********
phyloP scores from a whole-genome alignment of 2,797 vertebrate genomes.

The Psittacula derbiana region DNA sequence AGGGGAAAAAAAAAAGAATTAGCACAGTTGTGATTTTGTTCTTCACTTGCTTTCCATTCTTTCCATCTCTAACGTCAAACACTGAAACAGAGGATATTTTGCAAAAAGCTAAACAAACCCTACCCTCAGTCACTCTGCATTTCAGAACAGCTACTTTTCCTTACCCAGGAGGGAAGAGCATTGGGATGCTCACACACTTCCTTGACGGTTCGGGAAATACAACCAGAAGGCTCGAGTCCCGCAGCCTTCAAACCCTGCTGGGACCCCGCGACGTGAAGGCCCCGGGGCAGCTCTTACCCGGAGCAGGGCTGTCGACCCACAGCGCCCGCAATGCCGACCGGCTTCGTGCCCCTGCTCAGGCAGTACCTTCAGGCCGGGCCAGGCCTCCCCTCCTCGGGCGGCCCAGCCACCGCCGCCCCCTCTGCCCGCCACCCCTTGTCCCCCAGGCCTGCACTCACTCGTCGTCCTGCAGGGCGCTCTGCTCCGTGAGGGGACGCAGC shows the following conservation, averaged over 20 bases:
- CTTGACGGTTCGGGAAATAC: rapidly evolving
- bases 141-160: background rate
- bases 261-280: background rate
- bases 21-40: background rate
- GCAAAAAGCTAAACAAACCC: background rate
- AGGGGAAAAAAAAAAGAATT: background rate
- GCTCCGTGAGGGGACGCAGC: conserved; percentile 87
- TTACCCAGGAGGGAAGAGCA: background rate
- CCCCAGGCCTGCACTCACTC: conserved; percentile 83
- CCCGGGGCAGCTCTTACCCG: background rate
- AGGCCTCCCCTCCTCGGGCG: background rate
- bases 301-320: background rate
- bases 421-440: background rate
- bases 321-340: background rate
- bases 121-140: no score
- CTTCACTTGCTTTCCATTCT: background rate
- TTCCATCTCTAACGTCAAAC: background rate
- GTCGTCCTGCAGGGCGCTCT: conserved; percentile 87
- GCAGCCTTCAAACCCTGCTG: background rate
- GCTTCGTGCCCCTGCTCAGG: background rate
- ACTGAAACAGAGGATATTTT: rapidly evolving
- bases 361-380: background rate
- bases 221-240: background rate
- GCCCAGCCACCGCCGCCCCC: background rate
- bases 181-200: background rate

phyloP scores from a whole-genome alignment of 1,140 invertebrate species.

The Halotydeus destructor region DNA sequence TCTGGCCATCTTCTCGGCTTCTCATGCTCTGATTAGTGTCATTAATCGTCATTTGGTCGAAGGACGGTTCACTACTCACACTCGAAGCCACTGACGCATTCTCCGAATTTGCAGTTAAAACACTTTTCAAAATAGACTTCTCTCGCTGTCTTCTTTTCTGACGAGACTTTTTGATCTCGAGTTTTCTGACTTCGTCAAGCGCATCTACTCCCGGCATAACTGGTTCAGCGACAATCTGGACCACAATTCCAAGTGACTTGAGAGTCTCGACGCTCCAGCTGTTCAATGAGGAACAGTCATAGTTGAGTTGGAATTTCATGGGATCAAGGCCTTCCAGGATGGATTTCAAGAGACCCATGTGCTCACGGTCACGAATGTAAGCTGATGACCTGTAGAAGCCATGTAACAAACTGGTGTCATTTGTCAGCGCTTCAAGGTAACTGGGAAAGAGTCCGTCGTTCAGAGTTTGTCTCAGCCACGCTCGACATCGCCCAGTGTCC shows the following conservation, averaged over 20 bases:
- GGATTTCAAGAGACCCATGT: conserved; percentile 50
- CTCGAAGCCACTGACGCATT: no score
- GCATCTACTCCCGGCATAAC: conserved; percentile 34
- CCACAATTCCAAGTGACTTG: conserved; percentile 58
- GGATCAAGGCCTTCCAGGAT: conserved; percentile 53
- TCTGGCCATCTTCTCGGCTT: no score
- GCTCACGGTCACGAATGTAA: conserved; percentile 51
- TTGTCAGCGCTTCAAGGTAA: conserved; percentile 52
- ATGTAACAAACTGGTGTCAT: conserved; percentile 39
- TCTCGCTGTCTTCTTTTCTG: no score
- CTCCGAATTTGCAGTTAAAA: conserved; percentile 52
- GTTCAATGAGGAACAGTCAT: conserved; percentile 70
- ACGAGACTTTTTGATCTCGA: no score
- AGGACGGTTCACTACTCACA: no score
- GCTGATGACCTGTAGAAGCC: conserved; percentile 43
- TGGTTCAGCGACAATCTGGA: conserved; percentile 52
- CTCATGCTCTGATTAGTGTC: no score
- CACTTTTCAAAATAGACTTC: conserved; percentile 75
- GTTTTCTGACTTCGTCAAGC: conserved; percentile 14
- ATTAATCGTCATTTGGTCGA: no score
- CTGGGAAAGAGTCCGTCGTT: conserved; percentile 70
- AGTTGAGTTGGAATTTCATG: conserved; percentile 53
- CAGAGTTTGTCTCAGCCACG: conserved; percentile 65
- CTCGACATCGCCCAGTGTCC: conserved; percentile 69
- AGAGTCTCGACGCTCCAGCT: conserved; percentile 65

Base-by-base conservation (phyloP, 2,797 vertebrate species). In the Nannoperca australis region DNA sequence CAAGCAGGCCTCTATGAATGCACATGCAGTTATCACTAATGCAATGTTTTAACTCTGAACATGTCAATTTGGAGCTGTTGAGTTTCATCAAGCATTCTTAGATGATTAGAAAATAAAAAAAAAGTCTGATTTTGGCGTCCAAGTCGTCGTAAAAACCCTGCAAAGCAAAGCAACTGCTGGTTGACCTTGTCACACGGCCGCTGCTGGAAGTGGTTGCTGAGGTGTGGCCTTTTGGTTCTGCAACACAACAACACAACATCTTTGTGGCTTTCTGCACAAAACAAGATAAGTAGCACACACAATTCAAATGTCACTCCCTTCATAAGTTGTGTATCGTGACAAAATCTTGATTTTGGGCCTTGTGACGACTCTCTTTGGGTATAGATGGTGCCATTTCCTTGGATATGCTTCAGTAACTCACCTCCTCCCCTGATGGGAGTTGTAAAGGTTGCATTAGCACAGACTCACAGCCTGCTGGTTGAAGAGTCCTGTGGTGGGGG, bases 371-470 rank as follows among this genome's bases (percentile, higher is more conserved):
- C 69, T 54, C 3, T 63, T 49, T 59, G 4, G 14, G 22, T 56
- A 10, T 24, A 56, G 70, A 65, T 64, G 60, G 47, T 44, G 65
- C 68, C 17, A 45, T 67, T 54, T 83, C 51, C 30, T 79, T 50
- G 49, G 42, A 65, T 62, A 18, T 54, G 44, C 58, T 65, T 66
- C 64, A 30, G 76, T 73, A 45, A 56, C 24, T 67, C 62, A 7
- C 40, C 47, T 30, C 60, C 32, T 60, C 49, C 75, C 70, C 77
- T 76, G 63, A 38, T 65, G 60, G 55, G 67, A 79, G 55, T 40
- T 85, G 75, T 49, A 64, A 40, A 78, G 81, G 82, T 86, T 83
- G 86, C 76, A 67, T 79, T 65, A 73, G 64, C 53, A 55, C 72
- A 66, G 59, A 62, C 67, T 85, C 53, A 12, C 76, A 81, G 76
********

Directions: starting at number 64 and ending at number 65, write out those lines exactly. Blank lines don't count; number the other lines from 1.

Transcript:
- G 86, C 76, A 67, T 79, T 65, A 73, G 64, C 53, A 55, C 72
- A 66, G 59, A 62, C 67, T 85, C 53, A 12, C 76, A 81, G 76